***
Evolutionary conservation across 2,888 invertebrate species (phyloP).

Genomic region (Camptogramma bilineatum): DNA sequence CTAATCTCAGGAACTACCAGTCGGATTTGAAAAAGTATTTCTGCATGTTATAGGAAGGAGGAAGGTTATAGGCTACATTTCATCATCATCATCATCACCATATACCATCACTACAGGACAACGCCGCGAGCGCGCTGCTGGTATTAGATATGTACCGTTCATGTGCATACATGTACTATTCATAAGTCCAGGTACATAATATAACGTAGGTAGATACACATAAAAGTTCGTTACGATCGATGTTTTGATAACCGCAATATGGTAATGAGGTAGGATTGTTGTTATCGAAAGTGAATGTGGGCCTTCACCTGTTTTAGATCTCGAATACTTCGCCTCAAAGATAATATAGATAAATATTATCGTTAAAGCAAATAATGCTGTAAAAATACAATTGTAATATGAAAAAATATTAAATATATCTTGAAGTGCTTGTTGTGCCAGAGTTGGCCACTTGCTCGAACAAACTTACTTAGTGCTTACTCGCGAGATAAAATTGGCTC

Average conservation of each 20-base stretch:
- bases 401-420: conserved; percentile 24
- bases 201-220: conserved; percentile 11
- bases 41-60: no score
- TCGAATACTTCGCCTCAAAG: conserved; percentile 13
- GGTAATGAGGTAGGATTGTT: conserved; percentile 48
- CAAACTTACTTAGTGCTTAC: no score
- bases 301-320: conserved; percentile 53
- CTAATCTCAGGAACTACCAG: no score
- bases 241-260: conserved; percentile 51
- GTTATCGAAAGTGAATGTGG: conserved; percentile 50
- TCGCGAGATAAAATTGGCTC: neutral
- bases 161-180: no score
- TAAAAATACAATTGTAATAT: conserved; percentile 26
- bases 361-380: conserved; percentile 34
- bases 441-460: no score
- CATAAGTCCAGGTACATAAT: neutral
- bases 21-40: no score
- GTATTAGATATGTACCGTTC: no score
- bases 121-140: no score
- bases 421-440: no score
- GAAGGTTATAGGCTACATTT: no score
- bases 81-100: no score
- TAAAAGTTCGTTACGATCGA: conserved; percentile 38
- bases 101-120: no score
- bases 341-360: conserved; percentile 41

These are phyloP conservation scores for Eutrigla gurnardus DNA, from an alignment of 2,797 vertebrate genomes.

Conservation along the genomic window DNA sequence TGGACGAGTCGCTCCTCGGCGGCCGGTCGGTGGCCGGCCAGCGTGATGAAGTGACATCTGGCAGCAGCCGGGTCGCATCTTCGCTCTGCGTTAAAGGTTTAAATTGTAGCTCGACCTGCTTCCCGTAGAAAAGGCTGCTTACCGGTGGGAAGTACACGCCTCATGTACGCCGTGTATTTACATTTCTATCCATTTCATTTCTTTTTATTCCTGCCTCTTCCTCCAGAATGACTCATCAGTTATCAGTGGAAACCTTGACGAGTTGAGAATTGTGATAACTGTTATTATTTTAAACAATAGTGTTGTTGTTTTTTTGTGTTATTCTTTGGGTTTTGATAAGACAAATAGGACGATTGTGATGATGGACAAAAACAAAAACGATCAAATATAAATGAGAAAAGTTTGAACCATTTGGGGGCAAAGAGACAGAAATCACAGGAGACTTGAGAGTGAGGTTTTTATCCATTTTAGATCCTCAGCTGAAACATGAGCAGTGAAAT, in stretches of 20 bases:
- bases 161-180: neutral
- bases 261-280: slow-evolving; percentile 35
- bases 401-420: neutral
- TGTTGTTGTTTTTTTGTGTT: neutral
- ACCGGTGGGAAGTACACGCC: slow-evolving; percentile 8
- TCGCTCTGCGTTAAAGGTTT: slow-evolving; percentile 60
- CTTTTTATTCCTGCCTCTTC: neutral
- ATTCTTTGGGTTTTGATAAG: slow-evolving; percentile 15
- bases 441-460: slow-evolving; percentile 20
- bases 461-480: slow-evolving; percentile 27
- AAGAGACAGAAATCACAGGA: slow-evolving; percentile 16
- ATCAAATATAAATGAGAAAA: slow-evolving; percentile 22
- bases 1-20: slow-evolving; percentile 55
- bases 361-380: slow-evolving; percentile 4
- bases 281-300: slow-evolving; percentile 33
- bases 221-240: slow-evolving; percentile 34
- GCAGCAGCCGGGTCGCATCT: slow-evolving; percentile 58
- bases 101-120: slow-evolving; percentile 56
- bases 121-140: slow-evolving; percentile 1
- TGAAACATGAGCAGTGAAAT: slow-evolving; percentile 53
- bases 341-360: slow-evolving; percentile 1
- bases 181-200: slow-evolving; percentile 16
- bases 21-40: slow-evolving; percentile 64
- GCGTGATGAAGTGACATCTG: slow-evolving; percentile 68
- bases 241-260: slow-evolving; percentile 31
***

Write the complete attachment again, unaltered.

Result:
Evolutionary conservation across 2,888 invertebrate species (phyloP).

Genomic region (Camptogramma bilineatum): DNA sequence CTAATCTCAGGAACTACCAGTCGGATTTGAAAAAGTATTTCTGCATGTTATAGGAAGGAGGAAGGTTATAGGCTACATTTCATCATCATCATCATCACCATATACCATCACTACAGGACAACGCCGCGAGCGCGCTGCTGGTATTAGATATGTACCGTTCATGTGCATACATGTACTATTCATAAGTCCAGGTACATAATATAACGTAGGTAGATACACATAAAAGTTCGTTACGATCGATGTTTTGATAACCGCAATATGGTAATGAGGTAGGATTGTTGTTATCGAAAGTGAATGTGGGCCTTCACCTGTTTTAGATCTCGAATACTTCGCCTCAAAGATAATATAGATAAATATTATCGTTAAAGCAAATAATGCTGTAAAAATACAATTGTAATATGAAAAAATATTAAATATATCTTGAAGTGCTTGTTGTGCCAGAGTTGGCCACTTGCTCGAACAAACTTACTTAGTGCTTACTCGCGAGATAAAATTGGCTC

Average conservation of each 20-base stretch:
- bases 401-420: conserved; percentile 24
- bases 201-220: conserved; percentile 11
- bases 41-60: no score
- TCGAATACTTCGCCTCAAAG: conserved; percentile 13
- GGTAATGAGGTAGGATTGTT: conserved; percentile 48
- CAAACTTACTTAGTGCTTAC: no score
- bases 301-320: conserved; percentile 53
- CTAATCTCAGGAACTACCAG: no score
- bases 241-260: conserved; percentile 51
- GTTATCGAAAGTGAATGTGG: conserved; percentile 50
- TCGCGAGATAAAATTGGCTC: neutral
- bases 161-180: no score
- TAAAAATACAATTGTAATAT: conserved; percentile 26
- bases 361-380: conserved; percentile 34
- bases 441-460: no score
- CATAAGTCCAGGTACATAAT: neutral
- bases 21-40: no score
- GTATTAGATATGTACCGTTC: no score
- bases 121-140: no score
- bases 421-440: no score
- GAAGGTTATAGGCTACATTT: no score
- bases 81-100: no score
- TAAAAGTTCGTTACGATCGA: conserved; percentile 38
- bases 101-120: no score
- bases 341-360: conserved; percentile 41

These are phyloP conservation scores for Eutrigla gurnardus DNA, from an alignment of 2,797 vertebrate genomes.

Conservation along the genomic window DNA sequence TGGACGAGTCGCTCCTCGGCGGCCGGTCGGTGGCCGGCCAGCGTGATGAAGTGACATCTGGCAGCAGCCGGGTCGCATCTTCGCTCTGCGTTAAAGGTTTAAATTGTAGCTCGACCTGCTTCCCGTAGAAAAGGCTGCTTACCGGTGGGAAGTACACGCCTCATGTACGCCGTGTATTTACATTTCTATCCATTTCATTTCTTTTTATTCCTGCCTCTTCCTCCAGAATGACTCATCAGTTATCAGTGGAAACCTTGACGAGTTGAGAATTGTGATAACTGTTATTATTTTAAACAATAGTGTTGTTGTTTTTTTGTGTTATTCTTTGGGTTTTGATAAGACAAATAGGACGATTGTGATGATGGACAAAAACAAAAACGATCAAATATAAATGAGAAAAGTTTGAACCATTTGGGGGCAAAGAGACAGAAATCACAGGAGACTTGAGAGTGAGGTTTTTATCCATTTTAGATCCTCAGCTGAAACATGAGCAGTGAAAT, in stretches of 20 bases:
- bases 161-180: neutral
- bases 261-280: slow-evolving; percentile 35
- bases 401-420: neutral
- TGTTGTTGTTTTTTTGTGTT: neutral
- ACCGGTGGGAAGTACACGCC: slow-evolving; percentile 8
- TCGCTCTGCGTTAAAGGTTT: slow-evolving; percentile 60
- CTTTTTATTCCTGCCTCTTC: neutral
- ATTCTTTGGGTTTTGATAAG: slow-evolving; percentile 15
- bases 441-460: slow-evolving; percentile 20
- bases 461-480: slow-evolving; percentile 27
- AAGAGACAGAAATCACAGGA: slow-evolving; percentile 16
- ATCAAATATAAATGAGAAAA: slow-evolving; percentile 22
- bases 1-20: slow-evolving; percentile 55
- bases 361-380: slow-evolving; percentile 4
- bases 281-300: slow-evolving; percentile 33
- bases 221-240: slow-evolving; percentile 34
- GCAGCAGCCGGGTCGCATCT: slow-evolving; percentile 58
- bases 101-120: slow-evolving; percentile 56
- bases 121-140: slow-evolving; percentile 1
- TGAAACATGAGCAGTGAAAT: slow-evolving; percentile 53
- bases 341-360: slow-evolving; percentile 1
- bases 181-200: slow-evolving; percentile 16
- bases 21-40: slow-evolving; percentile 64
- GCGTGATGAAGTGACATCTG: slow-evolving; percentile 68
- bases 241-260: slow-evolving; percentile 31